The Grindle Nightmare this is definitely a book anyone would describe as grisly.
A nude woman's dismembered corpse is uncovered in a fox burrow at the tail end of a hunting expedition in the Massachusetts town of Kenmore. The body has been decapitated and is missing both arms. While the head does not turn up until the penultimate chapter the arm bones are soon found in the kennel that houses the bloodhounds for a hunt club. The flesh had been completely devoured by the ravenous dogs the night before. All this happens in the first two chapters. Grisly enough for you? But there's more.
Dr. Hugh Westlake, in his debut as Stagge's series detective, is promptly deputized by the local policeman giving him the chance to turn amateur detective with some authority. Prior to the discovery of the murdered woman Westlake had been consulted by Louella (Aunt Lulu) Howell, one of those garrulous fearful invalids that turns up in mysteries of this era. She is fearful of the baying hounds a sure omen of horrible things to come. Nurse Leonard who had been caring for the Aunt Lulu has recently been fired for indiscretions observed on the job. She was convinced the nurse was dallying with her husband, an unattractive dumpy man who Westlake has hard time envisioning as an object of desire. But could the nude corpse be Nurse Leonard?
Then there's Elias Grimshawe. A Bible thumping fundamentalist of the worst kind (yes, they had them back in the 30s, too) he has been battling with the horsey crowd and their obsession with fox hunting for a long time. That the body is found on his property during another of their bloody hunts angers him beyond reason. His daughter Anne who is rumored to have been carrying on with several men, some of them married, has also gone missing. Grimshawe startles Westlake and Inspector Cobb when in referring to the murder victim he quotes an Old Testament passage about Jezebel being fed to the dogs. No one but the the detective duo knew about the dog kennel business. They ask Grimshawe to go to the morgue to identify the body. Grimshawe is adamant that the victim is Anne.
Horses and hunting will play a prominent role throughout the story. So too will the Grimshawe property which Westlake and Cobb learn Anne would have received on her twenty-fifth birthday. The property is of interest to several characters in the book and provides an obvious motive, especially for Walter, Anne's handsome and athletic brother.
Handsome men with athletic builds are another recurring motif in the book and in others in the series. The descriptions of male physique stand out like posing gym boys in comparison to how the women are described and signal to me another kind of fascination of the authors. At times the rhapsodic physical accounts approach the kind of recitals of male beauty you would expect to find in the pages of a bodice ripper. I wouldn't exactly call these passages homoerotic, but they are very noticeable and perhaps revealing of the two men who wrote the book.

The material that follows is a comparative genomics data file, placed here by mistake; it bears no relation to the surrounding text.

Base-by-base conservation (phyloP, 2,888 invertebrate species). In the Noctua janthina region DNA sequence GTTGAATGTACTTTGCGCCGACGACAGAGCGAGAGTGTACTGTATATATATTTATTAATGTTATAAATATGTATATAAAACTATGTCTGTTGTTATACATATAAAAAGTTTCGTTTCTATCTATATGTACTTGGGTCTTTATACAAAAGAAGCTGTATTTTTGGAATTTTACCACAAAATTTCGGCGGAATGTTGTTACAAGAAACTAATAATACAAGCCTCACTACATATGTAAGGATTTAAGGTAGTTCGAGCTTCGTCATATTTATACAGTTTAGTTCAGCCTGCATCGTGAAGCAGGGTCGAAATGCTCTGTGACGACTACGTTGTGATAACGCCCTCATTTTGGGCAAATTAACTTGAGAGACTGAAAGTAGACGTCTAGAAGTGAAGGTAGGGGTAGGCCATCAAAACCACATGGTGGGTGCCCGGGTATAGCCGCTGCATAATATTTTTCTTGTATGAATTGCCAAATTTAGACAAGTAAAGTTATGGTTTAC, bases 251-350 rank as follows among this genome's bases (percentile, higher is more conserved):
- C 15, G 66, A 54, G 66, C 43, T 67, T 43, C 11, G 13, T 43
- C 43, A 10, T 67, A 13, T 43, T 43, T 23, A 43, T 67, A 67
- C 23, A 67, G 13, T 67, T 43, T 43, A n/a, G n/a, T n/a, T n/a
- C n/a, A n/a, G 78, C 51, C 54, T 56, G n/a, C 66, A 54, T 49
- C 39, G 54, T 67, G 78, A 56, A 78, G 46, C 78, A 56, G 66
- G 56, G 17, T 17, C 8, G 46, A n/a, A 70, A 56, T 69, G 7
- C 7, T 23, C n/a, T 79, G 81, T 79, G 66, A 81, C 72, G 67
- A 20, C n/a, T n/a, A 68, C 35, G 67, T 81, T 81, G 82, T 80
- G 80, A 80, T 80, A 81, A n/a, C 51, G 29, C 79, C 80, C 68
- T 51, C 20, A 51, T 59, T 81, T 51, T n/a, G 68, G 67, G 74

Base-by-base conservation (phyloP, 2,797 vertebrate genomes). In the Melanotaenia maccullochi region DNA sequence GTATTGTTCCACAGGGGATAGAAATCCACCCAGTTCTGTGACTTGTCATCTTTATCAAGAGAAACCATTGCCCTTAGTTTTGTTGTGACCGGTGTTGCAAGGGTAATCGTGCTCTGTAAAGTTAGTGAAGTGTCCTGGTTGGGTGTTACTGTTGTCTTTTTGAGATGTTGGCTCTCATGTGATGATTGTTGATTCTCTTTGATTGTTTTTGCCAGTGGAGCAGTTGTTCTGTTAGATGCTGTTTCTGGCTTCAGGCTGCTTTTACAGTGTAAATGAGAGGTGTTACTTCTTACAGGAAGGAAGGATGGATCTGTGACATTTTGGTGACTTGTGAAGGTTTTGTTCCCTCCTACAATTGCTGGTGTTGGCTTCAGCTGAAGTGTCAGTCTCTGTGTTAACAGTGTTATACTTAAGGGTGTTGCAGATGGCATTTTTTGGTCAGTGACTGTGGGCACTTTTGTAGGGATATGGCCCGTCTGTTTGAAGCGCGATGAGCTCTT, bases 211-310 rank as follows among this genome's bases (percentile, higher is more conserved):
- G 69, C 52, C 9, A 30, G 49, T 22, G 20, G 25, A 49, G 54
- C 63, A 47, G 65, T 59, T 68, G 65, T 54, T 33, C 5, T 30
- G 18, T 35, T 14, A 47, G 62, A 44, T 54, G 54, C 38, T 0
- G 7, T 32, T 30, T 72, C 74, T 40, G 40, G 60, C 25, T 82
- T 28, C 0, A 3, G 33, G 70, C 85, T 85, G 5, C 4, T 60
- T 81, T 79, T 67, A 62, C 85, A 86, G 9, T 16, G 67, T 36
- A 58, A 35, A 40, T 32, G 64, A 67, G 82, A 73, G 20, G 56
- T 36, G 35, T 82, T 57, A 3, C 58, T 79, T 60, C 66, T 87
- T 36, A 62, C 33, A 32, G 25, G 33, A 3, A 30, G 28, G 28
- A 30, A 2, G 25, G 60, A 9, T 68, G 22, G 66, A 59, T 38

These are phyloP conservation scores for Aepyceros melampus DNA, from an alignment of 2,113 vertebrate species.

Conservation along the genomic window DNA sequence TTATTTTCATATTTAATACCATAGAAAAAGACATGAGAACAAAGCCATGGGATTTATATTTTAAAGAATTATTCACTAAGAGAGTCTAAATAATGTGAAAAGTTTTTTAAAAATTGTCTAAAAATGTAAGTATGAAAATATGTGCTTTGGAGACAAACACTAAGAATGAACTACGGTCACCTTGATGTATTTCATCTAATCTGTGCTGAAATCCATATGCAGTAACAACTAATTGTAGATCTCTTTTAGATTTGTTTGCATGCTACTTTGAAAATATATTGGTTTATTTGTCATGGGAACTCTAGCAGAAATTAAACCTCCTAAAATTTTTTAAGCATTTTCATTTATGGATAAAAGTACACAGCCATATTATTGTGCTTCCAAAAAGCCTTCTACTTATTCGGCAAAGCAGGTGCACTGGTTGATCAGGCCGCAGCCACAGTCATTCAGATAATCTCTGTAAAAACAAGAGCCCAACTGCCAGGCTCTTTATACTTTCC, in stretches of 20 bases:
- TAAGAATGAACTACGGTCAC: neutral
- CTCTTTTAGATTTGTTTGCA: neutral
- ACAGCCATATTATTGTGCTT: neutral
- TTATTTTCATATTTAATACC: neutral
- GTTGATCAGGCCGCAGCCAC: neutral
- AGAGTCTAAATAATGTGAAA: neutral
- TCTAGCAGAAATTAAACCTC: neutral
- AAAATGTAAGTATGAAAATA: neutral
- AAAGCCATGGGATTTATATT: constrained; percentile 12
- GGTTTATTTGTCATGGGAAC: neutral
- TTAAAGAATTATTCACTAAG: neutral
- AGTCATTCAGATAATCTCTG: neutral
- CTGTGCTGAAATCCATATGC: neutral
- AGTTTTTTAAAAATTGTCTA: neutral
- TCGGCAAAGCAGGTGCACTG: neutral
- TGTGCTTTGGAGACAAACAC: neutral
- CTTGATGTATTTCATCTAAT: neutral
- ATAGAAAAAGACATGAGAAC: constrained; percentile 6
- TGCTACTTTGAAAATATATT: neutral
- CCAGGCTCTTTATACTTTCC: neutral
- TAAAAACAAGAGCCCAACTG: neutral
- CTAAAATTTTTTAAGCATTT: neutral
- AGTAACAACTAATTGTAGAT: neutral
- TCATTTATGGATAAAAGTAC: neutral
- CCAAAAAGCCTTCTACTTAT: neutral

Dawn, who will later become more active in the series, is depicted here as a cute little prop used mostly for comic effect. For the most part she behaves like a kid but often she has an oddly precocious and inconsistent vocabulary. In one scene Webb and Wheeler have her confuse the word distinguished for extinguished. Then later she will correctly use the word ominous in sentence. She has a kind of schizoid role -- at times a mysterious oracle as in the opening paragraph and later when she helps her father with offhand comments, at other times a goofy awkward kid obsessed with rabbits. Dawn has always a problem for me in these books. It doesn't help matters much that Westlake refers to her by the ironic endearment "brat" and rarely calls her by name. Still in this first appearance the relationship between father and a daughter is honest and affectionate. Dawn didn't annoy as much as she does in other books.
The Dr. Westlake books would go on to feature equally bizarre and unusual crimes with a tendency towards the Gothic. Turn of the Table has a murderer who might be a vampire. The Stars Spell Death uses astrology and superstition as a springboard for the plot. In The Yellow Taxi the writers recycled the equestrian themes found in the first book as well as lifting the climactic barn fire towards the end of The Dogs Do Bark and duplicating it even to the point of Westlake's escape through an upper level window. Perhaps the most haunting and chilling entry is The Scarlet Circle with its unearthed graves, corpses daubed with lipsticked circles, and the creepy Talisman Inn.
As a beginning to a short-lived series The Dogs Do Bark shows great promise. Veteran detective novel readers may catch on early to the surprise twist in the tale, but that won't ruin what is essentially a fine example of a traditional detective novel with an ample amount of puzzling plot points, intriguing characters and evocative atmosphere.